Cayman International School continues to grow

Cayman International School continues to grow

By Alan Markoff

14 October 2021

When Dart announced in 2018 that it was moving forward with a planned US$60 million expansion of Cayman International School, there were 630 students at CIS.

The expansion added a new early childhood school and high school to the existing facilities.

Enrolment projections anticipated growth with the opening of the early childhood school in August 2019 and the opening of the new high school in early 2020. By the 2023/24 academic year, enrolment at CIS was expected to top 900 students.

That projection, however, was reached and surpassed two years ahead of schedule, with 945 students enrolled for the 2021/22 school year.

director of school in front of sign
Cayman International School Director Jim Urquhart.

CIS Director Jim Urquhart says the school expected growth for the current school year is based on the increase of inquiries and applications it received between November 2020 and March 2021, coupled with its typically high retention rate.

However, Urquhart says the school was surprised by the number of applications it received between April 2021 and July 2021 for the school year that began in late August. The result was a significant 17% increase in enrolment between 2020 and 2021.

"Our increased growth may be attributed to a combination of factors," says Urquhart, noting that the source of enrolment increase comes from students moving to CIS from other schools in the Cayman Islands, from some students who were previously enrolled in boarding schools in other countries returning to the Islands and from new expatriate families moving to the country.

The COVID-19 pandemic has played a role in the enrolment increase at CIS, as has the reputation of the school.

"Some people who expected to leave the Cayman Islands for professional or family needs decided to stay in the Cayman Islands because of the pandemic and saw that their children are happy, learning and engaged at CIS," he says. "Feedback from parents also indicates that their experience and sense is that CIS is considered a strong and safe school for people with diverse perspectives, which has further piqued interest within the Cayman Islands and from overseas."

The faster-than-expected growth has created a waiting list at all areas of CIS. There are, however, spaces currently available in some grades.

chart showing growth of CIS student population

"Depending on the levels of learning needs of a student, we have limited space available in grade 3, grade 6 and grade 12," he says.

In order to accommodate the increase in students, Urquhart says class sizes grew to capacity, moving from 16 to 18 students in the elementary school, middle school and high school.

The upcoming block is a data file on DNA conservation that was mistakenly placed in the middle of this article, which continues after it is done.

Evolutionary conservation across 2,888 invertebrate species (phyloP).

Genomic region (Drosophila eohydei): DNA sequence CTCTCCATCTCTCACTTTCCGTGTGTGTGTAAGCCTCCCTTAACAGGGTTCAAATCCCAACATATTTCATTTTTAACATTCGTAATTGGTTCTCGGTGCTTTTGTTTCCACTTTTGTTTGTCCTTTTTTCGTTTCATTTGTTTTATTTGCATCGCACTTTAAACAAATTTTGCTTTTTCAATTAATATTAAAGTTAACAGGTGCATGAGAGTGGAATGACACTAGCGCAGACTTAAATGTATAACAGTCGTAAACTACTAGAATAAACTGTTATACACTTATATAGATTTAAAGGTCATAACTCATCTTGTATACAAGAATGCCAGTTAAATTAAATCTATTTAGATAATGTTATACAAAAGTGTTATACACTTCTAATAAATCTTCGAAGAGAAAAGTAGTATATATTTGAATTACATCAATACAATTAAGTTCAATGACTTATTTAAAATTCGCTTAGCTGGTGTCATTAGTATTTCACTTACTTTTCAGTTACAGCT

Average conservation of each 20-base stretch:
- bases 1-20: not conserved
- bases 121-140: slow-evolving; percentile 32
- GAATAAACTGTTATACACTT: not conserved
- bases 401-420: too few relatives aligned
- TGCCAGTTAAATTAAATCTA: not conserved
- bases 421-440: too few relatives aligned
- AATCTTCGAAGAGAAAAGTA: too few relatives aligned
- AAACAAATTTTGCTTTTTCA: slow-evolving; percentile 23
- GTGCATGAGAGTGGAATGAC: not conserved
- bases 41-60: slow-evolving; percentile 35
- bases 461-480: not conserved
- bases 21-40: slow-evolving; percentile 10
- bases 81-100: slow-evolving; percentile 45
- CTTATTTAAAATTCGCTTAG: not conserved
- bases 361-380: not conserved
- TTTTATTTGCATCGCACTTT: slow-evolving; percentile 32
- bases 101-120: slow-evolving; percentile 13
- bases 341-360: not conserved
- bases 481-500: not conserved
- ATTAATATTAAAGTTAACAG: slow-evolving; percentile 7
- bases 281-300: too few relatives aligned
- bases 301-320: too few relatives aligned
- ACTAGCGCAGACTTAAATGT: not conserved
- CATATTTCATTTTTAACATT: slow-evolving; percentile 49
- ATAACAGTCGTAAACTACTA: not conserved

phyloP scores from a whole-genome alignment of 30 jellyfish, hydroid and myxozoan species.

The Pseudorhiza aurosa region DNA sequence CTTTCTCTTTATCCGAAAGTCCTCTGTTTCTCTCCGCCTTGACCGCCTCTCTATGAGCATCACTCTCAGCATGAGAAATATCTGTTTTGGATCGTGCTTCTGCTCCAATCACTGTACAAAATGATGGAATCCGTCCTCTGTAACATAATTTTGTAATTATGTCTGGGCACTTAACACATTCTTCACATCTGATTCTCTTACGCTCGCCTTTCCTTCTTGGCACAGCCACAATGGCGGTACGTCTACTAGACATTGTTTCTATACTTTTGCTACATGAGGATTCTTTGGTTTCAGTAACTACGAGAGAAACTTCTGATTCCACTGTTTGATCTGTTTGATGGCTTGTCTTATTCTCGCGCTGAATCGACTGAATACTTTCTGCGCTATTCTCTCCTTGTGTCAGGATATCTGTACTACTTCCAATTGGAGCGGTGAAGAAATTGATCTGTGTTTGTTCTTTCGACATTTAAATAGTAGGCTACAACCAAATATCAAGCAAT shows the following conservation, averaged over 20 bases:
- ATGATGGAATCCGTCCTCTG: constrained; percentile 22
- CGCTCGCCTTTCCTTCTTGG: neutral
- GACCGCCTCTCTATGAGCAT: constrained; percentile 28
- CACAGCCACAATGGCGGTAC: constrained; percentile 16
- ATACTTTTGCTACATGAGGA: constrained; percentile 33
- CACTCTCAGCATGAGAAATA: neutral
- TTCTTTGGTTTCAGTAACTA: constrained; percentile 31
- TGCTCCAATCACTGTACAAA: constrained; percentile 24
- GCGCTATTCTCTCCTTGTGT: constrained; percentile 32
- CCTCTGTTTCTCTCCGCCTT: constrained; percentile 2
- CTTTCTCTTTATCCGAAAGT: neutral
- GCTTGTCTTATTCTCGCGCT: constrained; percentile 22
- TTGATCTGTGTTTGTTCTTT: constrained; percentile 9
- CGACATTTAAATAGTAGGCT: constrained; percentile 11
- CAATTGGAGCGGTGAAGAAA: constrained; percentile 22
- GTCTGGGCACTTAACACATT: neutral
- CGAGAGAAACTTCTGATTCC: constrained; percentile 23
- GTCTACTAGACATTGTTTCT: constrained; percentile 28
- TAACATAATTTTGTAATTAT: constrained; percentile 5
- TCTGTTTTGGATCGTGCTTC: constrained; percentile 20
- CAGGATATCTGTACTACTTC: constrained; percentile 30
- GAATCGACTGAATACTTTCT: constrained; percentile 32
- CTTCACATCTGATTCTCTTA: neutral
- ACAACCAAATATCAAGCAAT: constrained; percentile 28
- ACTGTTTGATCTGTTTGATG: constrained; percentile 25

Once CIS saw the strong demand this past summer, it quickly moved to hire more staff.

"We added three additional educational staff — two part-time and one full-time — during the summer to address the growth," says Urquhart. "We also have addressed operational needs, increased cleaning staff and hired an additional office staff member to best support our students, staff, parents and the broader CIS community."

Urquhart says another reason for the rapid growth is simply the foundation of a modern, state-of-the-art facility coupled with a global education system.

"Certainly the notion of 'if you build it, they will come' cannot be underestimated," Urquhart says. "Indeed, the vision of the Kenneth B. Dart Foundation and the governance of International School Services, with respect to the building and enhancements of facilities, is also a factor. The CIS facilities now approach those of other international schools around the world, and certainly match or exceed those of international schools in our region."

This article was originally featured in the October 2021 print edition of Camana Bay Times with the headline "CIS continues to grow."

author headshot

About the author

Alan Markoff has worked with Dart as the editor for Camana Bay Times for four years and has been writing professionally since 1997. Born and raised in Cleveland, Ohio, Alan graduated from the State University of New York at Albany with a degree in English, and first moved to the Cayman Islands in 1982. He has 17 years of experience in the real estate industry and previously worked as a journalist for the Cayman Compass before joining Dart to relaunch the Camana Bay Times monthly newspaper. Alan is passionate about food and wine and he loves to write about both those subjects. He is also the leader of Grand Cayman’s Slow Food Chapter. One of Alan’s favourite ways to relax is to catch a film at Camana Bay Cinema. It was at one of these movies that he met his wife, Lynn!

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